Californian Doctors Have to Tell Patients They’re on Probation
If a Californian practitioner is on probation for patient sexual misconduct, drug abuse, or other charges, he or she will now be required to disclose this status to all of their patients in order to keep their license. The new legislation was signed by Gov. Jerry Brown.
SB1448, written by state Sen. Jerry Hill (D-San Mateo), requires licensed physicians to notify their patients if they are on probation for a drug-related offense that has or could cause harm to patients, for sexual misconduct, for having a criminal conviction involving harm to patients, or for an inappropriate prescribing history that has resulted in patient harm. The law applies to doctors who are placed on probation on or after July 1, 2019, and includes a wide range of disciplines. Surgeons, osteopaths, naturopathic doctors, chiropractors, podiatrists, and acupuncturists are also bound to the reporting measures.
Probation can be seen as a way for doctors to resolve legal disputes without having to admit responsibility. In the past, this meant they would be able to continue practicing and their patients may not ever be aware of their status. Of the roughly 140,000 Californian doctors, a small percentage are put on probation by the California Medical Board for these four offenses, according to the state medical board.
In 2016, for example, 68 doctors were put on probation for these four offenses. However, the new law requires only that physicians disclose a shady history involving patients, and this number includes offenses related to individuals other than patients. Therefore, the number required to report would be lower than this. Estimates indicate, on average, roughly 130 Californian physicians are placed on probation each year.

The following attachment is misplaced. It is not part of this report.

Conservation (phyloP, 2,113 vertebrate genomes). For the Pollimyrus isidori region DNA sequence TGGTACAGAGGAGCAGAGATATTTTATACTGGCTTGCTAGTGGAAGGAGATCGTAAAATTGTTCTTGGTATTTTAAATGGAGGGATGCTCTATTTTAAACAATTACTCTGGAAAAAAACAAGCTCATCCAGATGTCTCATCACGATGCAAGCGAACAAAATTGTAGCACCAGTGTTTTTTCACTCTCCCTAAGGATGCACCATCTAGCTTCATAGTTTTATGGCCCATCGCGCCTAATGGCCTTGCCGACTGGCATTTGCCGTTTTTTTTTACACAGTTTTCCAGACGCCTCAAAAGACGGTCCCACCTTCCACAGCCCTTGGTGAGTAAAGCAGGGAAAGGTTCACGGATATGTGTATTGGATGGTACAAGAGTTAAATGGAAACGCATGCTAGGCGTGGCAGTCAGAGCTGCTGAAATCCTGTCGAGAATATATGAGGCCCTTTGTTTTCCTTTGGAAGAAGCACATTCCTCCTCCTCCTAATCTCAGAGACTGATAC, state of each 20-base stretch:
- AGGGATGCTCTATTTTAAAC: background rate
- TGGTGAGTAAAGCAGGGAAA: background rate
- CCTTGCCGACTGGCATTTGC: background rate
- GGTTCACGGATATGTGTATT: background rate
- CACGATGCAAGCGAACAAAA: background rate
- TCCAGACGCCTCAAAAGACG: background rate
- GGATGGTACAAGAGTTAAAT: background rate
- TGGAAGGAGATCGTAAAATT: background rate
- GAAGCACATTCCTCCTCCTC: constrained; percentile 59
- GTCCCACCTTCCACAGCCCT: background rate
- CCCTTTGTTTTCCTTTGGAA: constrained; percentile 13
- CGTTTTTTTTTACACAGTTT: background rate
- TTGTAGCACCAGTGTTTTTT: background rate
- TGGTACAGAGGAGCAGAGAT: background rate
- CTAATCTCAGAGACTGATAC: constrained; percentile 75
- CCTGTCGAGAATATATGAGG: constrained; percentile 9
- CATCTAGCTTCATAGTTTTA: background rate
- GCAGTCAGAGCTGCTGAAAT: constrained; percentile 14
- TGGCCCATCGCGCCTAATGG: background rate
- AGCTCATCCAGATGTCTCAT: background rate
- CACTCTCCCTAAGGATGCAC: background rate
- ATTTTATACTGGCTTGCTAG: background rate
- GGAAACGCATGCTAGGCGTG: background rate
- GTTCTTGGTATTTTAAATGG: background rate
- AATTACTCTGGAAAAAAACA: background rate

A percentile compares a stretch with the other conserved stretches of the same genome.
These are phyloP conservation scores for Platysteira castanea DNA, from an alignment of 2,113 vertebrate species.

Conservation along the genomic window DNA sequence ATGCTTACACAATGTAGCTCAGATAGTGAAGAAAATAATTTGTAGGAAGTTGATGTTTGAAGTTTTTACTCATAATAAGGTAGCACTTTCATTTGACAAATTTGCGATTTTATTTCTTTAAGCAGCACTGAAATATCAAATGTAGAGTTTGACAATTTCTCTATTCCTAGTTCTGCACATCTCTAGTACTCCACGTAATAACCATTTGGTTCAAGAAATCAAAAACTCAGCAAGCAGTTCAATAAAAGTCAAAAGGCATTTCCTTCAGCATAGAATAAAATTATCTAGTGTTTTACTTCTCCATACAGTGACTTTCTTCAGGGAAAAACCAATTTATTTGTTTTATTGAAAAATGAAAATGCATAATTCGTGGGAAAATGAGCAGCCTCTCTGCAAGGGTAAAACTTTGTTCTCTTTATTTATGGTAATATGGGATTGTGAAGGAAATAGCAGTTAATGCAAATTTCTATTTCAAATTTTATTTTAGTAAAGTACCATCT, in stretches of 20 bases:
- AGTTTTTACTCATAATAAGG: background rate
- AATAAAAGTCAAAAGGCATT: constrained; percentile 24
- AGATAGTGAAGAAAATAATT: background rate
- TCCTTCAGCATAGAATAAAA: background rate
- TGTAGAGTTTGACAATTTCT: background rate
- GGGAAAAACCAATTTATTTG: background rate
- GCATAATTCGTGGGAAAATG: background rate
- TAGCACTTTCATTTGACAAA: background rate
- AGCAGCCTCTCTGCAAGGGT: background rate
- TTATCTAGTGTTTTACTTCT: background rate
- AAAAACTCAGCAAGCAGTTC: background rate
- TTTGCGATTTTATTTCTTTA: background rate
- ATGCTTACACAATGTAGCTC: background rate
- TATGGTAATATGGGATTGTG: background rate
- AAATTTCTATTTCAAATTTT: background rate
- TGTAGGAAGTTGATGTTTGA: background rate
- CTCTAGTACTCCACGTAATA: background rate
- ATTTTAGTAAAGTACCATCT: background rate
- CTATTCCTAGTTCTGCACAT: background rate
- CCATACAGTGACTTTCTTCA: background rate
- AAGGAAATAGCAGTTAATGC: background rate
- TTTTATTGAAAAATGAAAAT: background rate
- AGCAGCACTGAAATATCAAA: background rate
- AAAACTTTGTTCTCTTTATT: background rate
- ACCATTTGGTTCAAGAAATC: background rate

The notification must be made in writing and given to patients before their first appointment, so they can make an objective determination of whether they want to continue seeing the physician. The patient must acknowledge receipt of the notification by signing the document.
Traditionally, physicians have been required to notify their hospital employer and malpractice insurers if they have been placed on probation and the state medical board also discloses the information on its website. However, unless a patient is savvy enough about the system and does his or her research, there’s a chance the patient would never be aware of the doctor’s status.
Lee Harris, president of the Consumer Attorneys of California, said the statute was “a long-overdue fix,” adding, “It’s never made sense that doctors have had to tell their insurance companies, hospitals, and clinics when they are put on probation, but not the people who are most at risk — their patients.”
“It’s a great day for Californians and the movement to increase consumer protections for patients and bring greater transparency to patient-doctor interactions,” Hill said. “Patients have the right to be notified of their doctor’s status, so they can make informed decisions about their care.” He added, “As the testimony of survivors showed, leaving patients in the dark about this critical information makes them vulnerable to abuse.”
Some medical associations opposed the measure. One concern noted was that physicians are now more likely to request administrative hearings to avoid probation, which would increase costs to the medical board.